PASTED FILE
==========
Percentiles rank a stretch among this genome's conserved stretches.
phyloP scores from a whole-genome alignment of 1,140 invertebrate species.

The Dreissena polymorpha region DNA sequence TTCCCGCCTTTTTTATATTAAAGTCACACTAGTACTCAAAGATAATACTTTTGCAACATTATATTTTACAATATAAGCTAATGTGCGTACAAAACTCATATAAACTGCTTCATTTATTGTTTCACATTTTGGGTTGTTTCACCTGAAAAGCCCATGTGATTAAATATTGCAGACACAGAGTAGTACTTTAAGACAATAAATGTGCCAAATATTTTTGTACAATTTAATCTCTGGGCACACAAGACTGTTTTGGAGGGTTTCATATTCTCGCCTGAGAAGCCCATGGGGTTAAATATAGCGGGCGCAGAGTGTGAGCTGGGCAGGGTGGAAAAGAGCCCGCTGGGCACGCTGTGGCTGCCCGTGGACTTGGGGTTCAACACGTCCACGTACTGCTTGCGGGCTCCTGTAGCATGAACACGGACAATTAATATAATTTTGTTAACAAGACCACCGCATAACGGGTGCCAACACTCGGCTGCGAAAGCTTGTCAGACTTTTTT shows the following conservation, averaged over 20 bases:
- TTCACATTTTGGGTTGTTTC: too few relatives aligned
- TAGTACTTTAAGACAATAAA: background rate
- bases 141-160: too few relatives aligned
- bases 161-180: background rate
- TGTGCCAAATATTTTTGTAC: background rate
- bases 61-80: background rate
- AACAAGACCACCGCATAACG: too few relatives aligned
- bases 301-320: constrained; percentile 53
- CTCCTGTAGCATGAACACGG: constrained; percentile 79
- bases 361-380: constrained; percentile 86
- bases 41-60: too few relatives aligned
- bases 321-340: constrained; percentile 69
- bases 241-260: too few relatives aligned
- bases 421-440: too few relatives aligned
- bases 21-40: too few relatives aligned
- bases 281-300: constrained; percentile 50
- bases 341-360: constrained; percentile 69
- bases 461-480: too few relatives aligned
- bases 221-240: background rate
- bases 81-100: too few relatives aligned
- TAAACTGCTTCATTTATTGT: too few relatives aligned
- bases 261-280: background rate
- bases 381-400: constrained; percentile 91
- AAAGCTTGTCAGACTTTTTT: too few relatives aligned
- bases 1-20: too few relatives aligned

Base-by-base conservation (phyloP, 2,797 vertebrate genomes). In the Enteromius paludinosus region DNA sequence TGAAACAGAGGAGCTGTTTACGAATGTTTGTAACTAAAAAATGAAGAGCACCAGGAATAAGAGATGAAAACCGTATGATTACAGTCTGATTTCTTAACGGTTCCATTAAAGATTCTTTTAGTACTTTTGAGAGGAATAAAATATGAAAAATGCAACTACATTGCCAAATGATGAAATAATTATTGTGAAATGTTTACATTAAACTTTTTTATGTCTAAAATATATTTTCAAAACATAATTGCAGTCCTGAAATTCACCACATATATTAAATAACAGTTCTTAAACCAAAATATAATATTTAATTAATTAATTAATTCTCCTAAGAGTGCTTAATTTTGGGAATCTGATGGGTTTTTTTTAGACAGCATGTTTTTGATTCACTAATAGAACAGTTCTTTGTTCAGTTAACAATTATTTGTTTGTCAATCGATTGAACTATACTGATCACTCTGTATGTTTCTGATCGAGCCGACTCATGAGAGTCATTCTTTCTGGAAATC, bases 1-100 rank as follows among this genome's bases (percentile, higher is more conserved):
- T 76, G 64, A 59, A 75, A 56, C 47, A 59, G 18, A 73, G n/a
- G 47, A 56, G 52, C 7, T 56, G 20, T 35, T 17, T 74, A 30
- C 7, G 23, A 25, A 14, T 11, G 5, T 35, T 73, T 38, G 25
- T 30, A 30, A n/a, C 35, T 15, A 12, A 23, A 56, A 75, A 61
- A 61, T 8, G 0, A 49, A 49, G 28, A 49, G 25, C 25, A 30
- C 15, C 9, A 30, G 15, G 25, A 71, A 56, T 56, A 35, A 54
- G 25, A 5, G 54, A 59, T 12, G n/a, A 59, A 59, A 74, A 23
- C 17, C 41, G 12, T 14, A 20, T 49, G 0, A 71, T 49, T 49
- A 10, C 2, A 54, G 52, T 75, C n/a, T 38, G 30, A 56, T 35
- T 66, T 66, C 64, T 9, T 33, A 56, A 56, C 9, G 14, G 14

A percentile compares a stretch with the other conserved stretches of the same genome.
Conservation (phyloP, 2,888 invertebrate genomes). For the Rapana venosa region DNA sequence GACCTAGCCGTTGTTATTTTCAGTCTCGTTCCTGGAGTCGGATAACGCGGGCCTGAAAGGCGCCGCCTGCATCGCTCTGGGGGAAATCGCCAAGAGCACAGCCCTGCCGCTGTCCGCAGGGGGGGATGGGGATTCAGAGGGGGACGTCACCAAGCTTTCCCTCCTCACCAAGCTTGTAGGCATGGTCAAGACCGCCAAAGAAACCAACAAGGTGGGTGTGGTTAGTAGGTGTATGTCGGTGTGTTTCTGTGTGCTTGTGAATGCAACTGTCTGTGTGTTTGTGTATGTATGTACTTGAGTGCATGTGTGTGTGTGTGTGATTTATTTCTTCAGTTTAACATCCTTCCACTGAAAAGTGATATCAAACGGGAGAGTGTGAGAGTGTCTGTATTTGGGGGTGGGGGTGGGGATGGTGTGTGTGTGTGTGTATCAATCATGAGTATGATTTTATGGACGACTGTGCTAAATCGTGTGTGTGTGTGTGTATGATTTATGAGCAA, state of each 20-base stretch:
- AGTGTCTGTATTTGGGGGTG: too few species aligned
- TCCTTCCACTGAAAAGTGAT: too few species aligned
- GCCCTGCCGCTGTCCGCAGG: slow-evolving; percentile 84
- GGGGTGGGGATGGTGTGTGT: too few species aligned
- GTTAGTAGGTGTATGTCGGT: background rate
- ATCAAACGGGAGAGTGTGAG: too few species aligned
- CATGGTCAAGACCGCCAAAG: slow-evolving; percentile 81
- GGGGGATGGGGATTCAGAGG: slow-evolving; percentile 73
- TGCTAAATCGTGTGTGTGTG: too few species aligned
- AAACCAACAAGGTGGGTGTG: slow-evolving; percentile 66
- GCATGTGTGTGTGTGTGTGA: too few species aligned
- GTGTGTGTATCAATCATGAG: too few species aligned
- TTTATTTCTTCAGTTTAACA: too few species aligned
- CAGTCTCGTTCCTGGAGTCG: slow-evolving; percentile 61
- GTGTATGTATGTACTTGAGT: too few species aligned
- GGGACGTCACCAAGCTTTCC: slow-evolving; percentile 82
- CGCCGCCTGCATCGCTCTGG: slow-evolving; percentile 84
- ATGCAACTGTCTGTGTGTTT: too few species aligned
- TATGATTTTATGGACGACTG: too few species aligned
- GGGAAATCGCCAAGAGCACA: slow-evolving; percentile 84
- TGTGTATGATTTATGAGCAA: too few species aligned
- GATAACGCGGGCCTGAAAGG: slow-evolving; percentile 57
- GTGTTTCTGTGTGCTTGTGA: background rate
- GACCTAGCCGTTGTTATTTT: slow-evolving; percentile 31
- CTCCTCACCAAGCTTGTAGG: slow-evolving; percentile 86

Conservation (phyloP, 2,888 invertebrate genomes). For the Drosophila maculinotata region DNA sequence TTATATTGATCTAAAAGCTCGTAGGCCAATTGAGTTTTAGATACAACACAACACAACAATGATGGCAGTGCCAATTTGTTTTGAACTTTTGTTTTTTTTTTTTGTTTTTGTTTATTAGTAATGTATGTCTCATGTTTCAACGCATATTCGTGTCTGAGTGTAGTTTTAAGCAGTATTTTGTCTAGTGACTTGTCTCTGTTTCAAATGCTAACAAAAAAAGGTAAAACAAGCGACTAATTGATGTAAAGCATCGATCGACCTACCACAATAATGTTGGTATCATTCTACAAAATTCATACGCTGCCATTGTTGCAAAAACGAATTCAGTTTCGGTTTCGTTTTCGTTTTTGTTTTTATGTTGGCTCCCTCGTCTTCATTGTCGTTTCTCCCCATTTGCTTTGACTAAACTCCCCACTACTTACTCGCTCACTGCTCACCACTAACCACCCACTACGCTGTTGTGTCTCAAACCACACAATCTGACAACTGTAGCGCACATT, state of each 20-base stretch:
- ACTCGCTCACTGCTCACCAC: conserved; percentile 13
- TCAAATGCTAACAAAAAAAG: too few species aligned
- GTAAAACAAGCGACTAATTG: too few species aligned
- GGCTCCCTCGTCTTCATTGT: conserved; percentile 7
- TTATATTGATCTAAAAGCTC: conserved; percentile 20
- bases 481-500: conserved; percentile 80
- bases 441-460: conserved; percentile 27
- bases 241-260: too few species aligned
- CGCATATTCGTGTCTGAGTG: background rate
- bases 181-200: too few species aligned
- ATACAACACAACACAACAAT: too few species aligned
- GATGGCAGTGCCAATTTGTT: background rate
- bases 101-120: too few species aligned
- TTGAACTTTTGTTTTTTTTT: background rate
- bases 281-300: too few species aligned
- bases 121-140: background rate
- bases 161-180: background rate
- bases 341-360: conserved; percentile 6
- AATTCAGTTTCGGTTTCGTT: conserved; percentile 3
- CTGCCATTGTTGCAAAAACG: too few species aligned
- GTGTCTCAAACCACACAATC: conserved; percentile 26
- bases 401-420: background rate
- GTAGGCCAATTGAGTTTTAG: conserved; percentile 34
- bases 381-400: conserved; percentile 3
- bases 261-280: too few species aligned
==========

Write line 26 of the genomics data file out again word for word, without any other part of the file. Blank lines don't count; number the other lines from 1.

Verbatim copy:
- bases 381-400: constrained; percentile 91